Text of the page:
“The Market for Lemons: Quality Uncertainty and the Market Mechanism” is a well-known 1970 paper written by George Akerlof, an economist, and a professor at the University of California, Berkeley.
The paper portrays how the information asymmetry between buyers and sellers can cause the market to collapse.
Gresham’s Law states that- “Bad money drives out good”. This is what happens in our market for lemons and cherries. Through the given model we have explained how information asymmetry between a buyer and a seller can lead to systemic risk in an economy and cause a market collapse. Adverse selection and moral hazard (explained with the help of the insurance sector) are the most common problems which need to be addressed while bridging the information gap.
We are presented with someone who wants to buy a car and decides to scout the second-hand car market for a bargain. The market comprises of two types of cars-
• Defective and worn-out cars or “lemons”
• High-quality premium cars or “cherries”
The buyers, oblivious to the proportion of the same, choose to pay an amount which equals the average of the quality of both the cars. Hence, the sellers holding ‘cherries’ will leave the market further increasing the proportion of ‘lemons’. This will create a cyclical feedback loop amplifying the lemon sellers’ exit from the market.
The lemon problem prevalent behind various financial depressions:
Information asymmetry was the reason behind the bust of several macroeconomic bubbles like the dot-com bubble in the early ’20s and the famous housing market collapse triggering the 2008 Global Financial Crisis (GFC). It was this asymmetry between the banking sector, the real estate market (in case of GFC), the IT sector and the market in general (in case of Dot-Com mania) which wiped off trillions of dollars across the globe.
The Dot-Com Mania:
The Dot-Com mania was severe but short-lived (ranging from September 1998 till March 2000). It marked the advent of a Silicon Valley gold rush: there was money everywhere. Tech billionaires tried to pay their thousand-dollar dinner bills with the shares of their startup-sometimes it even worked. Every month, dozens of startups competed to host the most lavish launch party. Everyone should have anticipated that the boom was unsustainable. In December ’96-more than three years before the bubble burst-Fed chairman Alan Greenspan warned that “irrational exuberance” might have “unduly escalated asset values”. But it’s hard to criticize people for dancing when the music was playing; irrationality was rational given that adding “.com” to your name could double your value overnight.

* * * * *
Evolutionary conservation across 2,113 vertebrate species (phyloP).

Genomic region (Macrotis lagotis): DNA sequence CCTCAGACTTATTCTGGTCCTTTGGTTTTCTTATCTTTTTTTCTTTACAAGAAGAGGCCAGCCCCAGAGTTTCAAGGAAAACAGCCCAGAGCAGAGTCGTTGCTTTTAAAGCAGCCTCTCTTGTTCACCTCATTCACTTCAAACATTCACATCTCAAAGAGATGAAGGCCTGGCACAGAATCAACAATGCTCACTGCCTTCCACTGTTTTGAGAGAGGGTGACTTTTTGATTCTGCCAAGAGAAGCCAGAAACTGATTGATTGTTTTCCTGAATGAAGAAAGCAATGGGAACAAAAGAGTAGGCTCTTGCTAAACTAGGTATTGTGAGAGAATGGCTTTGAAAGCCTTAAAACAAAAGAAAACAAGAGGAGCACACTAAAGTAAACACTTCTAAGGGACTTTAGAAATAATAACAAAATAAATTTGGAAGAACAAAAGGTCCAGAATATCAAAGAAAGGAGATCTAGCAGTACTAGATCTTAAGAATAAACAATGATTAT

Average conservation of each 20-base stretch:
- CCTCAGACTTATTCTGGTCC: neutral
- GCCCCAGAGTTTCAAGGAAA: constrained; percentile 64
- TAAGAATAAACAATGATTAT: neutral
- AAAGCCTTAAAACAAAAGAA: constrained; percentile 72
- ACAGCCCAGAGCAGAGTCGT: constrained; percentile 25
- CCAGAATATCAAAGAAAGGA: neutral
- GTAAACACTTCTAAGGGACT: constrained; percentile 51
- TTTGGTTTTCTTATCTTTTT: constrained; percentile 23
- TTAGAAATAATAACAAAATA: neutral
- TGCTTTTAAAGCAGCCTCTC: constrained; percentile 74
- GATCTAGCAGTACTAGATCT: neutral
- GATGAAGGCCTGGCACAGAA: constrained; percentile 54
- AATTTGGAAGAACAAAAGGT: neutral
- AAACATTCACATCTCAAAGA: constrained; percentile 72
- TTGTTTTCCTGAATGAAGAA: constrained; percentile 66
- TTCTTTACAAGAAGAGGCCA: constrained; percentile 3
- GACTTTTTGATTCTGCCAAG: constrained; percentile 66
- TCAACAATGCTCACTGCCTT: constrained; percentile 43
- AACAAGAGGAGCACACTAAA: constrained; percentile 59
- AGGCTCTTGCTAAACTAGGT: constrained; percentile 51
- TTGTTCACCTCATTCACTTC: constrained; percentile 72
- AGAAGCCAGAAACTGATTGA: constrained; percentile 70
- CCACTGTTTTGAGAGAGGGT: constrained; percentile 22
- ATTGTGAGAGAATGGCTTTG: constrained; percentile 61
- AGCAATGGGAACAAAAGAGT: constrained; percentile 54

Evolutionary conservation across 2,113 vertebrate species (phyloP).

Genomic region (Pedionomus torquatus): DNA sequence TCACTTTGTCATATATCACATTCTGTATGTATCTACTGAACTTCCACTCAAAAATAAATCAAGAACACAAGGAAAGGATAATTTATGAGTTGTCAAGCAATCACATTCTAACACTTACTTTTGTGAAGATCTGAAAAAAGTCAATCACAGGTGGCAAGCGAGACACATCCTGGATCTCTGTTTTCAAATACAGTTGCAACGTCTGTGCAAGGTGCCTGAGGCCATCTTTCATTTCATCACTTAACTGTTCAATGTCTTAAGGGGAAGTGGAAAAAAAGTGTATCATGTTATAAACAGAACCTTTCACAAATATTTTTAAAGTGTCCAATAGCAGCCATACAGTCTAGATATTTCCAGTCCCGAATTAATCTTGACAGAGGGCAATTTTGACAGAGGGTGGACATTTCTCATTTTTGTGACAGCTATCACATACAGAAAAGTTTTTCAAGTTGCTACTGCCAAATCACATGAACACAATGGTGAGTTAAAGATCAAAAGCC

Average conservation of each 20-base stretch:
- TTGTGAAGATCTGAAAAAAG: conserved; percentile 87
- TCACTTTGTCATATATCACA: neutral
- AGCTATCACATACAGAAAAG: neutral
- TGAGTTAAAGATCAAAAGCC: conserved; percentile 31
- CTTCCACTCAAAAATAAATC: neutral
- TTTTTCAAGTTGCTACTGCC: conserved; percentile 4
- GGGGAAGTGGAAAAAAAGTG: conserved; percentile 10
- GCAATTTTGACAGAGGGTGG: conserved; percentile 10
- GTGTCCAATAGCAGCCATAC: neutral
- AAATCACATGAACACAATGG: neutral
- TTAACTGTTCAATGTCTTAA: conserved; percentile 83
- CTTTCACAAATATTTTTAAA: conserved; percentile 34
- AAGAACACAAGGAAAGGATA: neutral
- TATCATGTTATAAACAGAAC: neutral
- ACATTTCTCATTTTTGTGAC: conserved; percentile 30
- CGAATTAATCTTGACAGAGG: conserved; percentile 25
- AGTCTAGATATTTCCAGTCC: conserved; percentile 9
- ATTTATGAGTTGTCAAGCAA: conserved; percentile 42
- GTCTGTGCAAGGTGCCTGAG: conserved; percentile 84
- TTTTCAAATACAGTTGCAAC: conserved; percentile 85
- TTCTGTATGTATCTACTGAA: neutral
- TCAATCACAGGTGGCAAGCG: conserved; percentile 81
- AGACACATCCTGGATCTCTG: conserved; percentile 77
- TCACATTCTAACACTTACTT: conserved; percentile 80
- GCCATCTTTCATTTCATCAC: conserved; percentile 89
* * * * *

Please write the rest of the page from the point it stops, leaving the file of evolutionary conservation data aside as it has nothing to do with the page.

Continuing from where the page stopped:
The 2007-09 Global Financial Crisis:
In the early 2000s, widespread credit exposure taken by the investment banks was based on the ‘assumption’ that the real estate market is ‘bound to rise’. The lemon problem which demonstrates the adverse selection mechanism clearly explains how these bankers used financial engineering to design complex derivative products to securitize their assets (which soon turned into NPAs). New structured products like the Collateralized Debt Obligations (CDOs) and Credit Default Swaps (CDSs) rose to prominence providing immense leverage and encouraging more speculation (in addition to the rapid growth in the CDO market the CDS market grew from $8 trillion to $60 trillion during 2004 to 2007-time period).
Rating Agencies doing the spill-over:
Rating agencies, on the other hand, helped the banks to package these ‘lemons’ and sell them in the market. Out of sheer greed, they over-rated the sub-prime mortgage-backed securities (MBSs) (for instance they rated a BBB security as a AAA) and made them available to the public. These ‘lemons’ soon defaulted which burst the bubble. The system had to breakdown. Stock markets crashed, banks went bankrupt and the real-estate sector lost its value. This was enough to ring the bell that the world was staring at a recession.
In our market for lemons’ and cherries’, as more and more cherry sellers left the market we needed a vehicle (like a ‘rating agency’ which provides “genuine” credit ratings) to facilitate the sale of cherries and revive the otherwise looming lemon market. Alike the credit rating agencies, our vehicle would serve as an intermediate by taking a commission from the buyer and the seller of our market and facilitating “quality” trade.
Insurance sector itself not insured?
The insurance sector is a classic example of information asymmetry from the buyers point of view. Buyers of insurance commit such practices to derive an unwarranted profit out of an otherwise rejected health insurance purchase proposal. In the words of McCloskey: “Which farmer is most eager to buy crop insurance?”. The one who jolly-well knows that his crops are going to fail. Similarly, the person who buys life insurance is usually the one who has a series of prevailing cardiac problems hidden from the insurer. This is sometimes referred to as moral hazard. Thereby the insurance company ends up ensuring those who are at a higher risk of losing their lives leading to adverse selection.
Hence, information asymmetry and moral hazard are interdependent. They are two sides of the same coin. Such asymmetry, in the long run, creates a bubble which can be detrimental to the growth of the economy. It distorts the fair value of an enterprise and the economy in general. The bubble, once burst, triggers a systemic risk which often spreads across the industry. If no such asymmetry exists, and businesses run with utmost transparency and due-diligence, the economy is bound to flourish and grow.
Contributor: Yash Raj Surekha
Research Desk | Leveraged Growth
I am currently pursuing a bachelor’s degree with majors in Economics and minors in Mathematics and Statistics at the St. Xavier’s College (Autonomous) Kolkata. I am keen about finance, entrepreneurship and fitness. I believe in giving my best and making the most out of my life.